What are the Symptoms of a Salmonella Infection?

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  • Written By: Jessica Ellis
  • Edited By: Bronwyn Harris
  • Last Modified Date: 21 September 2018
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Salmonella is a bacterial infection easily contracted by humans. To become infected, a person must ingest the bacteria, which is found in a variety of places. Undercooked or badly prepared food, drinking or using contaminated water, even handling reptiles can cause infection. To prevent salmonella infection from becoming a serious illness, look carefully for any of the following symptoms.

Most typically, salmonella infection first presents with common food poisoning symptoms. Stomach pain, nausea and vomiting are among the most common initial symptoms. Fever, headaches, and watery bowel movements can also be signs. Symptoms typically first occur within one to three days of exposure, and can last up to a week. Even after symptoms subside, you may feel fatigued and experience dehydration.

People with healthy immune systems may experience these symptoms and return to normal, as their bodies are able to clear out the salmonella infection without medical attention. However, salmonella infection can become a serious and even life-threatening illness, particularly for those with weaker immune systems, such as very young children. If symptoms worsen or do not subside after a few days, a doctor should be consulted.


Although the majority of salmonella infections clear naturally, they can progress to much more serious and even fatal illnesses. If the bacteria enters the bloodstream, infection in brain or spinal tissues is possible, resulting in potentially life-threatening diseases like meningitis. Additionally, severe salmonella infection with the S.typhi bacteria can lead to typhoid fever, characterized by a spot-like rash and coughing as well as stomach symptoms. If you develop any of these symptoms, see a doctor immediately.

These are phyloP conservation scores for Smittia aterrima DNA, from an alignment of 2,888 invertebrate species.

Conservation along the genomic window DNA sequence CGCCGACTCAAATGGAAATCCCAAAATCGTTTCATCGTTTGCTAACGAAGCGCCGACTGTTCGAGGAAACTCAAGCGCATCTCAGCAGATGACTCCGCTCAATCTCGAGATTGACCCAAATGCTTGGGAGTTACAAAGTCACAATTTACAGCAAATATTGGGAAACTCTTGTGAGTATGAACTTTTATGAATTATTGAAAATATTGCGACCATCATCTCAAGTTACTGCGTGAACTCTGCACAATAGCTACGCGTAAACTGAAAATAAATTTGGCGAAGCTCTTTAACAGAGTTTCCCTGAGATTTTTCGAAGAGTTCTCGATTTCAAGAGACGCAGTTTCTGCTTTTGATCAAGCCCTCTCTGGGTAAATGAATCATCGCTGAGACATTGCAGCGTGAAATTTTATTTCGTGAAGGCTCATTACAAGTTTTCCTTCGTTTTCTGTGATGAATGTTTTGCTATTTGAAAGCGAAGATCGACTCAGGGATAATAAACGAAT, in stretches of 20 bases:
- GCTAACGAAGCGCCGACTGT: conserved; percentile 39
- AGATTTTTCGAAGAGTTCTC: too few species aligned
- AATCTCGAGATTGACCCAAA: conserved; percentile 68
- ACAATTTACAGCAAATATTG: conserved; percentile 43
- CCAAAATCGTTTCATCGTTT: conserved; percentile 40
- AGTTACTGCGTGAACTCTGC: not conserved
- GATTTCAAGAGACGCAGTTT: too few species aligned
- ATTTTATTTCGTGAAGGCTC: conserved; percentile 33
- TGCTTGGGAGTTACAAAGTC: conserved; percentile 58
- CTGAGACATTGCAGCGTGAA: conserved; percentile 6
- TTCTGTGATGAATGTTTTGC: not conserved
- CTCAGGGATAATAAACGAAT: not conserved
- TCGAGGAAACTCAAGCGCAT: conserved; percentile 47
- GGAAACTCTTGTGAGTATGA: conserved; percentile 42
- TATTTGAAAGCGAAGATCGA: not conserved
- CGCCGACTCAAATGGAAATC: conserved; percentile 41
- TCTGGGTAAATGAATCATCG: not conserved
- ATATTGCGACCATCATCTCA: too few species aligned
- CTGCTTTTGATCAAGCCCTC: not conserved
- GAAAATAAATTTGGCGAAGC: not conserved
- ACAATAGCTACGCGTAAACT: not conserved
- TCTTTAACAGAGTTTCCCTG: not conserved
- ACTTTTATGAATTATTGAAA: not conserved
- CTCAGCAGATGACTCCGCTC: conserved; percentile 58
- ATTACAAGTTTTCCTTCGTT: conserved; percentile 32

Focusing on prevention is the best way to avoid contracting salmonella or other bacteria related infections. Be certain to cook all foods to recommended internal temperatures, and wash vegetables and fruit thoroughly before consuming. If you own or play with reptiles, wash hands carefully after handling, especially before eating.

According to experts, exposure to salmonella bacteria is extremely common, mostly due to carelessness. To decrease your chances of becoming ill, avoid any restaurants with questionable cleanliness or a history of health code violations. However, recent years have seen an upswing in mass infections traced back to reputable distributors and companies, such as the peanut butter outbreak of 2009 which affected consumers in 42 states and led to one of the largest recalls of product in United States history. Be certain to avoid any products currently under government recall and throw out or return any food item already purchased that is recalled.



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